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5 Questions with Donnie Brown



Published: Sun, February 13, 2011 @ 12:00 a.m.

Donnie Brown is a wedding-industry mainstay. In 1994, he opened Dallas-based Five Star Floral Design and Events. Both Lone Star State brides and A-list celebrities took notice of Brown's penchant for fabulous events, spurring the launch of Donnie Brown Weddings & Events. The pro began appearing on The Style Network program "Whose Wedding Is It Anyway" in 2003 and recently saw the release of his first book "Donnie Brown Weddings" (Stewart, Tabori and Chang, 2009). Here, the style pro shares his secrets for perfecting your hometown wedding

Q: As a planner, do you notice something different when planning a wedding for a bride who is a native to an area versus a transplant?

A:Brides come in all shapes, sizes and attitudes. Whether they are from here or there, personalities tend to mix regardless of their point of origin.

It is always fun to bring the destination region into play. Often we will do a regionally themed rehearsal dinner as well as the welcome gift bags for the hotel-staying travelers. Obviously, the better you understand the area, the better chance you have of achieving the goal.

Q: You, like many event planners, got your start in flowers. Do you have any tips to share with brides for finding inspiration for their wedding-day florals?

A: They should do their homework. They should find the things they like and file them to show to their floral designer. As well, they should file the things they really don't like so the designer will be able to use that information in the development of the plan.

I personally love orchids - all kinds of orchids. Phaelanopsis is my personal favorite but there are many, many to choose from in a variety of colors. They are useful in many ways from the more exotic to the ultra traditional designs.

Q: Date. Venue. Guest List. In your book you say deciding the importance of each is different for everyone, which it is, but do you have a order you typically like to work when planning a wedding?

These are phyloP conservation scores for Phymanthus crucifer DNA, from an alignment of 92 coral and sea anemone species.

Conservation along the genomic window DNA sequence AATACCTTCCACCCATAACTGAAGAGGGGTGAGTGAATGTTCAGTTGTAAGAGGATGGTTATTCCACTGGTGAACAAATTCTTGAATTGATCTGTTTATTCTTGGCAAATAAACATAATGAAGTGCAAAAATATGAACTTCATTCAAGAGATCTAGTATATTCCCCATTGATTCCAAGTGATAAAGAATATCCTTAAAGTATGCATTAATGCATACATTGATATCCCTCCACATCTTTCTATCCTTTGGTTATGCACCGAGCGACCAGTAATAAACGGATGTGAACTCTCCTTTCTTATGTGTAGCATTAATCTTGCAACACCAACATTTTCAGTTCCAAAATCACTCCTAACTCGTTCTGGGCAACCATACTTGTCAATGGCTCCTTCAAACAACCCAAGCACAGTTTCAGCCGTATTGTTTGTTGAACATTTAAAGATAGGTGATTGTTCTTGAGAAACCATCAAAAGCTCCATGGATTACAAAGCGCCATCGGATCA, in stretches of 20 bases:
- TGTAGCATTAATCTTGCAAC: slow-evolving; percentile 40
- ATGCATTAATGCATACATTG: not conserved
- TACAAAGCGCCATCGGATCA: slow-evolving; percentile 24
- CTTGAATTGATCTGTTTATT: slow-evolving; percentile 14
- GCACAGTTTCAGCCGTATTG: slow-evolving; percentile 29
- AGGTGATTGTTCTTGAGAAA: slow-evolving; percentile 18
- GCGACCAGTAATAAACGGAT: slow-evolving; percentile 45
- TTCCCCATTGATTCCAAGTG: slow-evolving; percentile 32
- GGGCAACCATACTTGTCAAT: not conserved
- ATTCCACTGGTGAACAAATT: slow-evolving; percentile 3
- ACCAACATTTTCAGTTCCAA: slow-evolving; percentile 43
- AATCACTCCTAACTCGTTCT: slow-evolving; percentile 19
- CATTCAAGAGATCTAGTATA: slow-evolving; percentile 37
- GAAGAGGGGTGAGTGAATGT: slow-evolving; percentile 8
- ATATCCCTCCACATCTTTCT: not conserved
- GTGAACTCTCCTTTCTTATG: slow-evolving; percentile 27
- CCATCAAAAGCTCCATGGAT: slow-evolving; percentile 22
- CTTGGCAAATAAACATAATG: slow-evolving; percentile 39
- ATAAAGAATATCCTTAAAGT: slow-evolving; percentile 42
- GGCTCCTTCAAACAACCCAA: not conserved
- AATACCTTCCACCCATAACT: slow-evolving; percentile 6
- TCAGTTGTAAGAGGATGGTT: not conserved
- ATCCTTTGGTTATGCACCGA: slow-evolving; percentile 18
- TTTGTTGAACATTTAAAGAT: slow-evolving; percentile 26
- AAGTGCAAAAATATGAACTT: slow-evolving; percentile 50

A: It's really different for everyone. A couple with their heart set on a venue cannot always get their first date option due to other bookings. They may need to seek out availability and then move on to the date setting. Others may want the date with less preference to the venue.

Additionally, the couple who has to have a certain number of guests will need to take that into account when picking the venue due to space limitations - which can also impact the date selection.

A lot of the stress of these initial decisions is what most couples find incredibly daunting. This is all before an initial budget can really be confirmed. And the list continues to go on and on.

Q: Do you have any best practices or suggestions for outdoor/public venues?

A: Many high-quality resort hotels as well as country clubs have well-landscaped designated areas to achieve a lovely outdoor wedding ceremony. As well, the couple can get a permit from the parks and recreation department and hold the wedding in a park or on a beach. They cannot really eliminate the onlookers without expensive security, so some of their privacy may be lost at a location like this. Alternatively, they can look for rentable mansions or estates with lovely outdoor areas to hold the entire wedding. Just a warning that these can often carry hefty price tags.

Q: There's a deluge of wedding information out there today - from magazines and books to TV shows and ideas brides will get from other weddings. To answer the question that is your show's title - Whose Wedding Is It Anyway? - how do you suggest brides filter all the ideas out there and really pinpoint her own style and desires?

A: They should take inspiration from the things they like and filter out the bad. Most couples know when they like something and certainly when they don't. The planner should be able to make sense of the options and find a tasteful way of combining the couples' desires into a cohesive plan. Additionally, they should carefully screen where they get their information. If they love the weddings on our show, as a rule, they should use that as a major tool to create their big day. Alternatively, if they read some magazines or watch other television that showcases things that they don't generally care for, they should then take those out of the mix of options. Most importantly, they should make sure to hire a quality wedding planner. Often a planner can save the couple their fee just in better contract negotiations. It's a no-brainer.

-Timothy R. Schulte

(c) CTW Features


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